“Captain Tanner,” an orderly dispatched from General Gordon called down from his lathered mount, “Compliments of the General. He wishes for you to send the left section of your battery over to yonder hill and deploy. See the stone house and barn to the east? That’s where he wants you to go. Once there, you may open.”
“Please give the general my compliments, sir,” Captain William Tanner eagerly replied, “and tell him the Courtney Artillery will do honor to the Old Dominion this day.”
As the orderly rode back to inform the brigade commander, Tanner raised his field glasses and surveyed the scene off to the northeast. He could see a long, low, dark line of earthworks stretching as far as the eye could see surrounding the small town of Wrightsville, Pennsylvania. Brightly colored flags dotted the line here and there, marking the positions of various detachments of Pennsylvania state militia. “Melish,” he thought to himself. “They will run off at the first shell. They always do.” Scanning further, he examined the best routes to move the two guns into position on the small knoll housing the stone house. Satisfied that he could get the guns there without impunity, he relayed the appropriate instructions to the lieutenant in charge of the section. “See to it,” he ordered.
Quickly, the two limbered three-inch rifles moved from Strickler Ridge forward to the hillock, where the crews unlimbered the guns facing the earthworks. The gunner aimed the piece while the Number Five man brought up the oblong, conical explosive shell from the limber. Other men cut fuses while the Number Two crewman loaded the charge. Number One rammed it home. Once satisfied that all was ready, the lieutenant gave the order and his subordinates repeated it. Number Four yanked the cord attached to the friction primer and the heavy iron gun fired. Smoke surrounded the hilltop position, carrying into the stone house, as the second gun repeated the process and fired, even as the Number One man on the first gun sponged the barrel to extinguish any sparks before loading the next explosive charge.
To the west, back on Strickler’s Ridge with his other two guns, Captain Tanner observed the results. “There goes the Melish,” he sneered as he spotted sudden movement and darkly clad Yankees begin to scurry across the fields toward town. He turned to the section chief standing beside him and ordered additional fire to be poured onto the earthworks. As more and more Federals being to retire, he quickly shifted his fire to air bursts over the town and sent word for the section on the stone house hill to aim for the distant covered bridge. As long lines of butternut- and gray-clad Georgia infantry swept through a field of ripened wheat, the Virginia artillery officer watched the remainder of the militia depart. “Strange,” the thought, “Many of them are retiring in good order. Unusual for militia. They almost act as if they are veterans. I wonder.”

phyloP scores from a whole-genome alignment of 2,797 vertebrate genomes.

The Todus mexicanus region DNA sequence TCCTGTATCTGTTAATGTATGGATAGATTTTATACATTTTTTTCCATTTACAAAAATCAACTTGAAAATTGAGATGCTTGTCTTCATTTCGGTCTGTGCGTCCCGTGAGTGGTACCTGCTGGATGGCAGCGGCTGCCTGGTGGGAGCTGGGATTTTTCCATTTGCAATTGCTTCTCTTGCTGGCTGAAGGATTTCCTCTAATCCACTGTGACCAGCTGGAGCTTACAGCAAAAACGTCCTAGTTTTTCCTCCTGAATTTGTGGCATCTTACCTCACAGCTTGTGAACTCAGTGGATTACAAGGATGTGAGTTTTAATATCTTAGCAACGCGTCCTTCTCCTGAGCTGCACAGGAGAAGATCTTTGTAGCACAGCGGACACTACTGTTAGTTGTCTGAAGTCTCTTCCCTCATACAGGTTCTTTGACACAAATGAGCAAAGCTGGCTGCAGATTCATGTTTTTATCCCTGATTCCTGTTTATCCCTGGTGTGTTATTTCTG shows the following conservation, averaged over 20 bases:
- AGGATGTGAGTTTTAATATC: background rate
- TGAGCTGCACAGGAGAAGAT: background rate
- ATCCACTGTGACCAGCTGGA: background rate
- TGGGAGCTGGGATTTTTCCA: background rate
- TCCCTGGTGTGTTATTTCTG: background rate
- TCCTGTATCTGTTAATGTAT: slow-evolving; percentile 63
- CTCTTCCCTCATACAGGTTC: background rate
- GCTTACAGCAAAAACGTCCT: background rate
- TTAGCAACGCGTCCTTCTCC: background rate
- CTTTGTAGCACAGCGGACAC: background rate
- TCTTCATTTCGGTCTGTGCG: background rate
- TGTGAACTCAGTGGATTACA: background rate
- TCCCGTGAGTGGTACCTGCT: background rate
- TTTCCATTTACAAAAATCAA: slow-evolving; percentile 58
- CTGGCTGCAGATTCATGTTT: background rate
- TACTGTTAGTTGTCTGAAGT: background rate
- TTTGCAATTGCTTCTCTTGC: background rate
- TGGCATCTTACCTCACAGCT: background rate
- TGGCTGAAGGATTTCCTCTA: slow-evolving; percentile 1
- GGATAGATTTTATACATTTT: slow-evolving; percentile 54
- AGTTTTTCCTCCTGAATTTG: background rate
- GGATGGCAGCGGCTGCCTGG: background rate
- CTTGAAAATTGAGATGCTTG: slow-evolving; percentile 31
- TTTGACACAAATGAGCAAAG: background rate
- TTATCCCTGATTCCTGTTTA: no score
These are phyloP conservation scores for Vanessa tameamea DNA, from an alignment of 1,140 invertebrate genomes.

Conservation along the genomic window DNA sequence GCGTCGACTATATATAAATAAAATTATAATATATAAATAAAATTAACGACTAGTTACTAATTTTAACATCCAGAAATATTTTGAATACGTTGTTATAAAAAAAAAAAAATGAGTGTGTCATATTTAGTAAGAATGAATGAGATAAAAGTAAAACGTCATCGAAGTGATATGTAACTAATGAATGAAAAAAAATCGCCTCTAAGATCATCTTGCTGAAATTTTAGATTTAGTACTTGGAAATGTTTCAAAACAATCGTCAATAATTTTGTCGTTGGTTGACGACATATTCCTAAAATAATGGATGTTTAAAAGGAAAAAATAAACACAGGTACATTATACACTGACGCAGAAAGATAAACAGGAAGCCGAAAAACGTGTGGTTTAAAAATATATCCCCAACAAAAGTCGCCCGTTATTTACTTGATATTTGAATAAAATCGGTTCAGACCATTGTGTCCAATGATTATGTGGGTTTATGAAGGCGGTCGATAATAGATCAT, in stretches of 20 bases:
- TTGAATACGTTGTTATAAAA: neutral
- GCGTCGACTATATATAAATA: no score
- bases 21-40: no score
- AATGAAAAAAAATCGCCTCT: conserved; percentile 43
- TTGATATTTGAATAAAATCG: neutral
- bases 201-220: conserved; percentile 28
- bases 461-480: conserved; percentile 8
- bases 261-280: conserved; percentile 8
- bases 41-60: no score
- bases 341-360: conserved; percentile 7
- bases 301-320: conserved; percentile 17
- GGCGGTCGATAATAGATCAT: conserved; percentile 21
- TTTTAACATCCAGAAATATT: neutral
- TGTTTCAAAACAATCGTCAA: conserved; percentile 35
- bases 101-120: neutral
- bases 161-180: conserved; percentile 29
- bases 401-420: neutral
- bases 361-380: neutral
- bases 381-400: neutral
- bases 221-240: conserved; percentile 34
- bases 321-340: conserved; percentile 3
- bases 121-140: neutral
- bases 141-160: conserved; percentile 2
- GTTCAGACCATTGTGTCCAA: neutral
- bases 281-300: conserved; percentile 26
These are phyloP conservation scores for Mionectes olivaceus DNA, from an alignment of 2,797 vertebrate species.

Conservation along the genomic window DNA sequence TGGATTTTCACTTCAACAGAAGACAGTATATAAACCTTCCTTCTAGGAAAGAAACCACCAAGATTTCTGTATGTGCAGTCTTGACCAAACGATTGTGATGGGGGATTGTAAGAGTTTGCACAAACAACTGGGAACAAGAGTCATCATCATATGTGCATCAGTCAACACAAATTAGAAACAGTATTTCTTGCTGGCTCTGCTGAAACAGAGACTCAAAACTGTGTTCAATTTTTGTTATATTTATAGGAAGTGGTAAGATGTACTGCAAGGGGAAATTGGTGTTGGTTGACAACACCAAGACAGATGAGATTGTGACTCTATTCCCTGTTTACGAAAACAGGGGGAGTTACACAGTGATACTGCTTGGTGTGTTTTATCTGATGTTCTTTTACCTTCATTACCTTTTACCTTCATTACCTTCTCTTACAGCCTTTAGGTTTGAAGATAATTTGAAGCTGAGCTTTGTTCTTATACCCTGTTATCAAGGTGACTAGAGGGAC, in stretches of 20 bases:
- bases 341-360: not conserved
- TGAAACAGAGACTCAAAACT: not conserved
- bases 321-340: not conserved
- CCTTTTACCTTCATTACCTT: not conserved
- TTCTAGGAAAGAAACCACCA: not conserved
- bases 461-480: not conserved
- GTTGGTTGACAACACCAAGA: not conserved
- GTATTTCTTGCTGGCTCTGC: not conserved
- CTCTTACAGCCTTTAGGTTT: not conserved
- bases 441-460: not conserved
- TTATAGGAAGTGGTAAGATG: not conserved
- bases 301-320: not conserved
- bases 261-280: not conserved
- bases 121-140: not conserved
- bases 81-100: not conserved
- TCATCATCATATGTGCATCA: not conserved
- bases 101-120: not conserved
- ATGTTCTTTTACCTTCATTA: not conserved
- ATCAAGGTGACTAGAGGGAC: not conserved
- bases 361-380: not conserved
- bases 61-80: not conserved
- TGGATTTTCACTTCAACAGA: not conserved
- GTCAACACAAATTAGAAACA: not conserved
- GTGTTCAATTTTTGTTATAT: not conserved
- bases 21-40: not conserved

As twilight deepened and a rain storm approached, Tanner finally stopped firing. He had expended forty rounds. Now, it was up to General Gordon’s boys.
Although the details above of this battery’s work and the dialogue are hypothetical, this description paints a plausible scenario about the actual action on the hilltop on Sunday evening, June 28, 1863, in the fields west of the Susquehanna River.
That hillock housing Tanner’s left section was on an estate known as “Hybla.” Little could William Tanner know that a farmer named Huber owned it. Even less could he have known its earlier history as one of the primary stations on the Underground Railroad, where slaves from his native Virginia and from Maryland and elsewhere received shelter, food, clothing, and assistance before being taken across the broad Susquehanna River to safety in Lancaster County. Ironically, Tanner and his cannoneers, fighting to preserve the Southern way of life and secure its independence, including the right to keep its institutions such as slavery free from Federal interference and its soil free from Lincoln’s soldiers, were firing from the old home of some of the area’s more anti-slavery activists, the Mifflin family. Samuel and Susannah (Wright) Mifflin, and later their son Samuel, had led the early fight in eastern York County along the river to help former slaves escape their masters’ reach.
And now, that historic property sadly potentially faces the wrecking ball if Hellam Township rules on favor of Tim Kinsley and the Blessing family and agrees this upcoming Tuesday to destroy the only combination Underground Railroad / Civil War battlefield site in all of York County and one of the very few in the commonwealth of Pennsylvania.
To lose it for just another industrial park, one that easily could be located at another site, would be an absolute travesty. Rule in favor of preserving the property. Rule in favor of my grandchildren, and all the children to come, who need to know the story of the Underground Railroad in York County, and the role the county played in the Gettysburg Campaign.
We owe them that much. It’s the least we can do to make sure that history does not disappear forever. I don’t want to have to stand in Rutter’s parking lot this time next year and tell my little grandkids, “See, that common-looking large steel building over there? Once, that warehouse was the most important Underground Railroad site in this area. Imagine, if you will, a small hill. Imagine a stone farm house. Imagine a pair of Confederate cannon perched on that hill firing at the river crossing. You can’t imagine it? Neither can I. All I see is a modern intrusion. Well, let’s go get some ice cream and I can tell you more about what happened here.
There once was a Confederate captain named Tanner…”